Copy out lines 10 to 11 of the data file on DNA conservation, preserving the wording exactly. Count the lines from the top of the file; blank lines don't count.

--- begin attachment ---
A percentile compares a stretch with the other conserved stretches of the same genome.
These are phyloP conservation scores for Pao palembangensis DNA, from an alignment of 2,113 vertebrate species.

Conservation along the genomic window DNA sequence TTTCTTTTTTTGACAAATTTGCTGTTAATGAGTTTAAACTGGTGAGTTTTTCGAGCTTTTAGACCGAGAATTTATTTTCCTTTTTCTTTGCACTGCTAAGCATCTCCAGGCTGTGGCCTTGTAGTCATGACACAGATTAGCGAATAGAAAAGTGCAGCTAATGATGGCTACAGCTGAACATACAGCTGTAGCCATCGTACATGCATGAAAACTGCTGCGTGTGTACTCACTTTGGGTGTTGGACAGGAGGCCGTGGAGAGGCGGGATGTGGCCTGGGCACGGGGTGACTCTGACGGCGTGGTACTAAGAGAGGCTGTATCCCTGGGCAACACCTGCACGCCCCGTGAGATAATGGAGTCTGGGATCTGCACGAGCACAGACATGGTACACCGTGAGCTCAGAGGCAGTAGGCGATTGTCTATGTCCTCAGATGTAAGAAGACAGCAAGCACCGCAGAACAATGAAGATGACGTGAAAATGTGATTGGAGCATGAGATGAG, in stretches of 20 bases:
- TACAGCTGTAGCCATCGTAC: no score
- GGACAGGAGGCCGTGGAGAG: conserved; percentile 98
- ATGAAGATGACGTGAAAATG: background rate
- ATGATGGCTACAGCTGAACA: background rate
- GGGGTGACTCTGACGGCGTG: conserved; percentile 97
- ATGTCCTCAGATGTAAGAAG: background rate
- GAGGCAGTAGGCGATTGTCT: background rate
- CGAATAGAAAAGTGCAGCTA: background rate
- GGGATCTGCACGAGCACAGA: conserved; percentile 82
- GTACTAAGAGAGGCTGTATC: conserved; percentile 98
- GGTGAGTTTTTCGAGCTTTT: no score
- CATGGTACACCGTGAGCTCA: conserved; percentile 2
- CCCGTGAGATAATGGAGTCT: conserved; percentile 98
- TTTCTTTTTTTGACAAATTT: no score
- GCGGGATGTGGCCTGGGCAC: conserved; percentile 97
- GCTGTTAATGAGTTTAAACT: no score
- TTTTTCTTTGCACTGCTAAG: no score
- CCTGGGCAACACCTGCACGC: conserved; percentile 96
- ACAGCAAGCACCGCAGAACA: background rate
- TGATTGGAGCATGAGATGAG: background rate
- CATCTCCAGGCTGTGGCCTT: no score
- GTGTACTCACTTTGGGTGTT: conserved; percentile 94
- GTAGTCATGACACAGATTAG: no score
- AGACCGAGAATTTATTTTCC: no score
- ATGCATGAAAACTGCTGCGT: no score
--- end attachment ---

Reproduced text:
- GAGGCAGTAGGCGATTGTCT: background rate
- CGAATAGAAAAGTGCAGCTA: background rate